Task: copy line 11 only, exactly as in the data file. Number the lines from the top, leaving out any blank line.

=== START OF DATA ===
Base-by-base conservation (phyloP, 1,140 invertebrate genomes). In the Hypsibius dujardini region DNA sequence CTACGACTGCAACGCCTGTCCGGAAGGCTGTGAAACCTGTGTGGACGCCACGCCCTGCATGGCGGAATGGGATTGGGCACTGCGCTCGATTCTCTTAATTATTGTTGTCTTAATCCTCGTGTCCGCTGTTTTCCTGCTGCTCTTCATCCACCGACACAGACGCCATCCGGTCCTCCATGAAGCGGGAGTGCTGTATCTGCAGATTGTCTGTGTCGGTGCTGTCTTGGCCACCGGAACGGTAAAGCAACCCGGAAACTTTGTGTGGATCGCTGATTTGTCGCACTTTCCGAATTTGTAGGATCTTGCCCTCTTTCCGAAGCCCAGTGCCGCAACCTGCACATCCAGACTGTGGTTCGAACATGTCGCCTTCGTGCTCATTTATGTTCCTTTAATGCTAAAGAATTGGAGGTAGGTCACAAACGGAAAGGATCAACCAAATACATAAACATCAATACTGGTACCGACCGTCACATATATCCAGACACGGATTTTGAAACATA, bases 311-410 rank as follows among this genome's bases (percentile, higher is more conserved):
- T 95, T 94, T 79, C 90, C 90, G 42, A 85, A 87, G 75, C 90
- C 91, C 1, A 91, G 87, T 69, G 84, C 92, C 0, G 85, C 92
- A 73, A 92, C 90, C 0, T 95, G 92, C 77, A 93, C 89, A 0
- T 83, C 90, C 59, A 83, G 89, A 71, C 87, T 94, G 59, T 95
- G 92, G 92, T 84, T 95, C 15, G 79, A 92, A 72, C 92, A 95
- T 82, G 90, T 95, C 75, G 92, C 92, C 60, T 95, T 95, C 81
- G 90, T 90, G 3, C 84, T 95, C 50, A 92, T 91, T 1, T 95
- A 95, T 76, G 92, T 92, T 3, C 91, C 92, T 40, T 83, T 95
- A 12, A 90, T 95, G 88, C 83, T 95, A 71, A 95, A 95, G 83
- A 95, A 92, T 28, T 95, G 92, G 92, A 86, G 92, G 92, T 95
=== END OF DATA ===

- A 95, A 92, T 28, T 95, G 92, G 92, A 86, G 92, G 92, T 95